Data Breaches in Europe: Reported Breaches of Compromised Personal Records in Europe, 2005-2014
21 Pages Posted: 25 Jan 2015
Date Written: October 2014
Methodology. The sample frame includes major media news reports on compromised personal records and is unique for: - sampling 28 European Union member countries, plus Norway and Switzerland; - sampling from 2005 through the third quarter of 2014; - sampling credible news sources in national languages; - high social science standards for event database construction, with multiple sourcing, inter-coder reliability tests, recoding, and specific exclusion criteria.
Findings. A data breach is defined as any incident involving the loss or exposure of digital personal records. Personal records are defined as a) data containing privileged information about an individual that cannot be readily obtained through other public means and b) this information only known by an individual or by an organization under the terms of a confidentiality agreement. Preliminary analysis reveals that over the last decade:
Some 229 data breach incidents involved the personal records of people in Europe. Globally, all these incidents resulted in the loss of some 645 million records, though not all of these breaches exclusively involved people in Europe. Within Europe, we confirmed 200 cases involving people in Europe, and 227 million records lost in Europe-specific breaches.
The total population of the countries covered in this study is 524 million, and the total population of internet users in these countries is 409 million. Expressed in ratios, this means that for every 100 people in the study countries, 43 personal records have been compromised. For every 100 internet users in the study countries, 56 records have been compromised.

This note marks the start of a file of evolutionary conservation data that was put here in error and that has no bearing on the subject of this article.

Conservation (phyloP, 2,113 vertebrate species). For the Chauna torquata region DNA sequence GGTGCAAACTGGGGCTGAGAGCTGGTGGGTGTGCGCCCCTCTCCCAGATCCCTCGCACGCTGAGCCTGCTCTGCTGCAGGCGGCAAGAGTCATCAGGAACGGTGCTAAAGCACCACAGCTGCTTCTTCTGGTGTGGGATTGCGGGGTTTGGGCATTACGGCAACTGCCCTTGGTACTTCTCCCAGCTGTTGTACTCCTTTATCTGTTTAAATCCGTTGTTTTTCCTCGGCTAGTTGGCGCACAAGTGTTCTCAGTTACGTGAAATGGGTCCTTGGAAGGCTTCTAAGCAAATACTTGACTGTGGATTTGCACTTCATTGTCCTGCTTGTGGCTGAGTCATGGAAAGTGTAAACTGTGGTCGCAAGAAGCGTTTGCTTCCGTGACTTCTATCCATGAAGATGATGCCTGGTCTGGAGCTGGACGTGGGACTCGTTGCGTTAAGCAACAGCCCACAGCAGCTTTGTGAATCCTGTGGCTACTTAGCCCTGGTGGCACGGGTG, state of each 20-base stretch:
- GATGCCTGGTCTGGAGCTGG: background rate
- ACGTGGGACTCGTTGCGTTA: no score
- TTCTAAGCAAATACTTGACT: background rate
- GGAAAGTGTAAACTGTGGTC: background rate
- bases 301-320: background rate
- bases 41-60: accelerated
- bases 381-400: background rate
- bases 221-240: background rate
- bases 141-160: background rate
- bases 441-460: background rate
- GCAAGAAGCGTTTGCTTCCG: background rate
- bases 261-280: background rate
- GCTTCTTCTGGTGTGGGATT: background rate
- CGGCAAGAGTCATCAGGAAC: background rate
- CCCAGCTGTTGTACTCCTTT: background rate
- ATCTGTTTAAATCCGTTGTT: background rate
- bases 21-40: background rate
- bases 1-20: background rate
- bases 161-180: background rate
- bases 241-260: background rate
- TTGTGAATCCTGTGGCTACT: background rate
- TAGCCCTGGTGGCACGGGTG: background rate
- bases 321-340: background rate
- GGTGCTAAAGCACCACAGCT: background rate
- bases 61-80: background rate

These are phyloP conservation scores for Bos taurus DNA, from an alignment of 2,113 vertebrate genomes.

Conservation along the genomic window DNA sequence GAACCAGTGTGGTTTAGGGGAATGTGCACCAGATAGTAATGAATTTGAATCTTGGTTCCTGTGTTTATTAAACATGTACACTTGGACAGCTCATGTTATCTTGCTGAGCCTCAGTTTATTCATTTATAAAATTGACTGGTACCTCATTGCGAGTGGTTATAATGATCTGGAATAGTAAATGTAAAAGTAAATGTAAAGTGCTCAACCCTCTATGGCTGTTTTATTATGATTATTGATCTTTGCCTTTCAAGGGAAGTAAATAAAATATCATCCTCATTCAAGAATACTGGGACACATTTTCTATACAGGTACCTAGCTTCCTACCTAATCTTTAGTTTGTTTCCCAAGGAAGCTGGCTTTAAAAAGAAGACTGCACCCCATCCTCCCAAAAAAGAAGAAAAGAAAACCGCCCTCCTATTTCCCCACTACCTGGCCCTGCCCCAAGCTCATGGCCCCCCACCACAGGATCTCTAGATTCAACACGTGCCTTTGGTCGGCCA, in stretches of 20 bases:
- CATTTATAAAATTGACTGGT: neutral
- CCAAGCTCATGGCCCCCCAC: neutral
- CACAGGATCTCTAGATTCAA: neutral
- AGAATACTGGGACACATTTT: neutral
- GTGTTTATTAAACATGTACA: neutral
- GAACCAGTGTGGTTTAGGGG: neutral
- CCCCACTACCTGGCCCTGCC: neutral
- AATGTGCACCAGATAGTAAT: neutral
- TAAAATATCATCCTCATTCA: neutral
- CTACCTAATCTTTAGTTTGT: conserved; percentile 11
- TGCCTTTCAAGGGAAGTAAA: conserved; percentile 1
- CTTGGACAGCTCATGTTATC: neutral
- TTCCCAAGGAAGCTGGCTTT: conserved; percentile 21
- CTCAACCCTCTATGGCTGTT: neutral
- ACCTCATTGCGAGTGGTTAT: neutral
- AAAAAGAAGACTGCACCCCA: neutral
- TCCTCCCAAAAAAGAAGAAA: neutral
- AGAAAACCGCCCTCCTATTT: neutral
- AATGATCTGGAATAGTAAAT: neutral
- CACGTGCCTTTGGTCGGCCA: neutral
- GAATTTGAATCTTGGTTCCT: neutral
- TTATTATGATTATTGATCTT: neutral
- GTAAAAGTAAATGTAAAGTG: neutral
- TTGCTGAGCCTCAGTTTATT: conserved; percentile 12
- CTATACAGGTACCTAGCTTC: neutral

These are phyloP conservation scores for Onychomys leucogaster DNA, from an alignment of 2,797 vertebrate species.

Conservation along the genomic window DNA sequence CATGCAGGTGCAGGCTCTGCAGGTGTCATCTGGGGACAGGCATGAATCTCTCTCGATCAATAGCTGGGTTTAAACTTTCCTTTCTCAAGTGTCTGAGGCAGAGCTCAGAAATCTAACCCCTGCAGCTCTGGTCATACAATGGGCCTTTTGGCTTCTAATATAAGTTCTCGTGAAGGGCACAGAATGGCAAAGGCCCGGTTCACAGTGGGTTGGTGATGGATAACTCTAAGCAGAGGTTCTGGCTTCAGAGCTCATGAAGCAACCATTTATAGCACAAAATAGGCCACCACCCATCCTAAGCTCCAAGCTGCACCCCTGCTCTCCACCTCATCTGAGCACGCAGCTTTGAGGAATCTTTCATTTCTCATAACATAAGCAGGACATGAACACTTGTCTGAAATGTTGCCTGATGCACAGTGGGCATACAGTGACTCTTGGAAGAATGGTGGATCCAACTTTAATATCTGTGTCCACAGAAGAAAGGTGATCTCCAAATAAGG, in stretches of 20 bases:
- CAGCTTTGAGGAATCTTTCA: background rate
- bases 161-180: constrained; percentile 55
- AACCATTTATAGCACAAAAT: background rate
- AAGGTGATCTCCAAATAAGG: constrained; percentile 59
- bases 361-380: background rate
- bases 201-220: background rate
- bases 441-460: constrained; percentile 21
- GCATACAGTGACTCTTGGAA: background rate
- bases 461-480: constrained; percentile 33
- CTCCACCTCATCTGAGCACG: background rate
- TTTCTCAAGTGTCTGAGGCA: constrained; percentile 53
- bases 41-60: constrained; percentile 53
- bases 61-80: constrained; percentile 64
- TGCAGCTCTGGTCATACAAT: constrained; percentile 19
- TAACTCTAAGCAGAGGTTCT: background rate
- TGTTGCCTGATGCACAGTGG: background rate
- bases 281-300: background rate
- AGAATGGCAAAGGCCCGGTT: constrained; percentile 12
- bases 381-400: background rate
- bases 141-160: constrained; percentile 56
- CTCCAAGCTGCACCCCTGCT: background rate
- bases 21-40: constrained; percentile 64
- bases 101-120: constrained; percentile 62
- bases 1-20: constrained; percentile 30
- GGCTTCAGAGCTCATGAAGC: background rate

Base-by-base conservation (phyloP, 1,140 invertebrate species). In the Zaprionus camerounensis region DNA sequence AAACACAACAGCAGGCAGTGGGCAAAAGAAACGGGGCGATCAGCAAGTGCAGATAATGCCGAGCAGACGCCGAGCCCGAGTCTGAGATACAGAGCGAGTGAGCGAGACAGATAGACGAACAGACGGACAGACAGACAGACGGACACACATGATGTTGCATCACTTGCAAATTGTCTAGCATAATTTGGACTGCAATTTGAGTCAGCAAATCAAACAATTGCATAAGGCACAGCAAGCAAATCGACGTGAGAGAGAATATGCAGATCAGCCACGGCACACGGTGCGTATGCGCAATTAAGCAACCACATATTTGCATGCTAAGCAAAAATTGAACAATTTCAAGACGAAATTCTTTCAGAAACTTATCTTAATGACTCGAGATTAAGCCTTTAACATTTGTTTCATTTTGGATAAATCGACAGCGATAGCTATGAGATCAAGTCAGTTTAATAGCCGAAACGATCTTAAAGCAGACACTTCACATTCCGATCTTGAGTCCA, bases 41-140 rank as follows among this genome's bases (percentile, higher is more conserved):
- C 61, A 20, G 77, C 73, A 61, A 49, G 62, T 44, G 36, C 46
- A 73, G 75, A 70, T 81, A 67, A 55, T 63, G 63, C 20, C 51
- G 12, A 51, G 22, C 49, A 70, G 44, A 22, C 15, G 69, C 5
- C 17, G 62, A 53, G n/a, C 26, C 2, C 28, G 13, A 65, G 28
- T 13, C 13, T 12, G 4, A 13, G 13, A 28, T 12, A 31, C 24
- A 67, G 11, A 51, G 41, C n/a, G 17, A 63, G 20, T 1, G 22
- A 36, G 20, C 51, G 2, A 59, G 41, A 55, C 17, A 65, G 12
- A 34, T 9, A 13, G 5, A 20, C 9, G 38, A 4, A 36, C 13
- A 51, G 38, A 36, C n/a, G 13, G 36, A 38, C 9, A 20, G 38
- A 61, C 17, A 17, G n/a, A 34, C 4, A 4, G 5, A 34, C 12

Fully 51 percent of all the breaches involved corporations and 89 percent of all the breached records were from compromised corporations. Among all the kinds of organizations from which personal records have been compromised, 41 percent of the incidents involved clear acts of theft by hackers, but 57 percent of the incidents involved organizational errors, insider abuse, or other internal mismanagement (2 percent unspecified).
The level of sophistication and detail in journalism about issues of privacy and personal data has increased, but is largely driven by national “mandatory reporting” rules in particular countries. In other words, we know most about data leaks in countries where organizations are required to report that personal records have been compromised.
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